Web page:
Program Success Monitored ByHelpOrganizations describe the tools used to measure or track program impact. Attendance at public hearings, #s of calls and emails to public officials, decisions in legal cases; # of acres of endangered lands protected.
Examples of Program SuccessHelpOrganization's site specific examples of changes in clients' behaviors or testimonies of client's changes to demonstrate program success.
Past successes of our Endangered Lands Program include:
1. CFE led a successful effort to permanently protect 15,700 acres of utility-owned water company lands, the largest single land conservation purchase in the history of Connecticut. 
 2. CFE intervened as a legal party before the Connecticut Public Utilities Regulatory Authority in its review of a proposed merger between Northeast Utilities (“NU”) and Massachusetts-based NSTAR. As a result, we were able to win NU’s commitment to donate conservation easements on four parcels of land, totaling approximately 1,000 acres, to a land trust for permanent conservation.
3. Working with the legislature and local partners, CFE stopped a mining project on water company lands and curbed an overly intensive residential development on watershed lands, both of which posed a threat to clean drinking water supplies.
4. We helped to pass legislation making it more profitable for private water companies to preserve land than to make it available for development.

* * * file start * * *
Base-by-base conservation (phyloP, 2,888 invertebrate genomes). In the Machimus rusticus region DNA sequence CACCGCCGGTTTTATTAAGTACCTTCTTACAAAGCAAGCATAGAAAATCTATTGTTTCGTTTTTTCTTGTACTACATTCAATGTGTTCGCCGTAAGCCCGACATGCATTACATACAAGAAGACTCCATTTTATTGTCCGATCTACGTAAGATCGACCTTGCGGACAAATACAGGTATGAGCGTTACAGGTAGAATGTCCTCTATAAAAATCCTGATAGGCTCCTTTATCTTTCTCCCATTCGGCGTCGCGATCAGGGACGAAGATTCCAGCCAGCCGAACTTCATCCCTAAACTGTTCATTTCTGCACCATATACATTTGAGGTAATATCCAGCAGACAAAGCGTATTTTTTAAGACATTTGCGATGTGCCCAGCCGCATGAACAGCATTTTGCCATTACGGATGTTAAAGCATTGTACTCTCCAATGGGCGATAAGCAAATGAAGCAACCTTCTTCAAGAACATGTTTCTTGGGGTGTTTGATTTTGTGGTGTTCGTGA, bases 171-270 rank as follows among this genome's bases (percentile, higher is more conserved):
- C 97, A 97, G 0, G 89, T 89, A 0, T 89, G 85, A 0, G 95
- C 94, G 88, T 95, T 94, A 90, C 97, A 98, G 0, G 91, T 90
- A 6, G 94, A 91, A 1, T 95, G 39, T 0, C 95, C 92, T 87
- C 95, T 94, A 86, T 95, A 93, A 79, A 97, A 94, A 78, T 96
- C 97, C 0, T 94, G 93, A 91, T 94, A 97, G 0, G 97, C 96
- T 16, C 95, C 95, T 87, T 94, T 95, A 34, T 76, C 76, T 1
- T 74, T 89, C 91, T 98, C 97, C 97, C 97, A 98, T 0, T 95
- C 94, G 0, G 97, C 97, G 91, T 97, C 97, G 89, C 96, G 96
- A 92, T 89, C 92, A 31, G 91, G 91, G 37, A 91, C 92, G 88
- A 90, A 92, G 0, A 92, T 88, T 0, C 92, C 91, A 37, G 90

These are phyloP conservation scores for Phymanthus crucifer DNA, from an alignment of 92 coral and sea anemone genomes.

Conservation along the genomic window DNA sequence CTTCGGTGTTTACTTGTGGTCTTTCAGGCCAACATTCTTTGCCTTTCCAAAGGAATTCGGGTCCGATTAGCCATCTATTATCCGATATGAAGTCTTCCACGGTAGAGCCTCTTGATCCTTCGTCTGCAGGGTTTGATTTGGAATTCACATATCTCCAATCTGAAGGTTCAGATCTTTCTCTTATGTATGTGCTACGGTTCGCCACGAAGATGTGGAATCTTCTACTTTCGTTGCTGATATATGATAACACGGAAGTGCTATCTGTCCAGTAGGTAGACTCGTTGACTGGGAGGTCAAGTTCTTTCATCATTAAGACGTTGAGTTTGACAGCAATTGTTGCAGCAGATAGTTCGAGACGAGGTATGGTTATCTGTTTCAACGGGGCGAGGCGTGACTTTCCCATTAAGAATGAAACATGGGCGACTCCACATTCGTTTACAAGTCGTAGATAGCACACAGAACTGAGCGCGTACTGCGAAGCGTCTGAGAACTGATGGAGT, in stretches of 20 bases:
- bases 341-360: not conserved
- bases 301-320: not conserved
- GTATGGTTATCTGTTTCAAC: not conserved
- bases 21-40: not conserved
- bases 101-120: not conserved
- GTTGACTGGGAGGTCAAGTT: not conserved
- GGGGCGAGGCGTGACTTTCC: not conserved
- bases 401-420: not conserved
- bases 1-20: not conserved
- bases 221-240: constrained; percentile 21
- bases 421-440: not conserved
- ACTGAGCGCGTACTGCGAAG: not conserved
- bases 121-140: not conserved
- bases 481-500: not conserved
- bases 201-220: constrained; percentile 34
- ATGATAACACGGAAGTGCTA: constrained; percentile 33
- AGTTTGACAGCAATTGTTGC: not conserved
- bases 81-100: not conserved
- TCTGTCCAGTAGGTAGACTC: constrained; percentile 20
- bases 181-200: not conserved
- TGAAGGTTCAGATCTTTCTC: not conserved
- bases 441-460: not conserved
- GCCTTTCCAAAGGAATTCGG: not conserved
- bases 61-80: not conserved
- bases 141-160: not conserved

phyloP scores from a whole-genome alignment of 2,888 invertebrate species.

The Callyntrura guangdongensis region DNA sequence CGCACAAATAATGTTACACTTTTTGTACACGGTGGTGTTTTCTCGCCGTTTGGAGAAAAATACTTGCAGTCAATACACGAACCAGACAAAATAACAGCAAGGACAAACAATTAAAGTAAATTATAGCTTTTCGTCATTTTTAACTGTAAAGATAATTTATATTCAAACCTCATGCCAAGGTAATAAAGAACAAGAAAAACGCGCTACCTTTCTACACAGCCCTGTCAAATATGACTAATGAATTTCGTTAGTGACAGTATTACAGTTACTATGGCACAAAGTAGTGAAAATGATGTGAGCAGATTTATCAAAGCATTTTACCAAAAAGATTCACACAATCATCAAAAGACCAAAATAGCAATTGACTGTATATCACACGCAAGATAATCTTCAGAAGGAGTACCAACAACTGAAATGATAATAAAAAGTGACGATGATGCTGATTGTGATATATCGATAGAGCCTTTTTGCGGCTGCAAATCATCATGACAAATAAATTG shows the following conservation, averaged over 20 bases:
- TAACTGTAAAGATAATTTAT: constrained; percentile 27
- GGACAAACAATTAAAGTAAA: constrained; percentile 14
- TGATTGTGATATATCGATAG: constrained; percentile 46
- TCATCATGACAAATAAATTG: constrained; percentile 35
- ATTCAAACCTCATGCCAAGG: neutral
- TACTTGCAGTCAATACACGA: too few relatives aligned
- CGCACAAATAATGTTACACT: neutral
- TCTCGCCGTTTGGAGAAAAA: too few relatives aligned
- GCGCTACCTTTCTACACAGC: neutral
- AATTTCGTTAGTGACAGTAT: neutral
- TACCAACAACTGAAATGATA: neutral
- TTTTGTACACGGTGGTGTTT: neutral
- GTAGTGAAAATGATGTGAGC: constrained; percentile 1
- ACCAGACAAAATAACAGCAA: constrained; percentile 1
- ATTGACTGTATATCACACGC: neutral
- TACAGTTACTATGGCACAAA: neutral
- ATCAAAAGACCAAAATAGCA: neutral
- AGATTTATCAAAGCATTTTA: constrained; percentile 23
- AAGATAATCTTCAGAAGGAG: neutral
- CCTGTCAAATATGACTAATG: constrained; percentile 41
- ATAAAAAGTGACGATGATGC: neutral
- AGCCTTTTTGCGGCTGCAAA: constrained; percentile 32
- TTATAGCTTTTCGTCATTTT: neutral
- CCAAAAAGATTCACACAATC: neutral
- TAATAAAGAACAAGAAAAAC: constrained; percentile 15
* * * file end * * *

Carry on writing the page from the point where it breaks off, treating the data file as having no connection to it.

Description
This program encompasses our work in Green Infrastructure and Habitat Restoration. Stormwater runoff is one of the most serious water quality problems facing Connecticut municipalities and Long Island Sound. With each rainfall, water runs off roofs and pavement, causing flooding and sewage overflows and carrying pollutants to our rivers and Long Island Sound. Implementing green infrastructure techniques to trap, filter and infiltrate stormwater can help. As part of our Green Infrastructure projects, we installed 9 rain gardens in Southington last year. In 2014, we are working with municipal officials in Bridgeport to install a series of green infrastructure projects that will reduce the harmful effects of stormwater runoff from two acres of impervious walkways, plazas and roofs at Bridgeport's Housatonic Community College, setting the stage for the state's first large-scale green infrastructure project.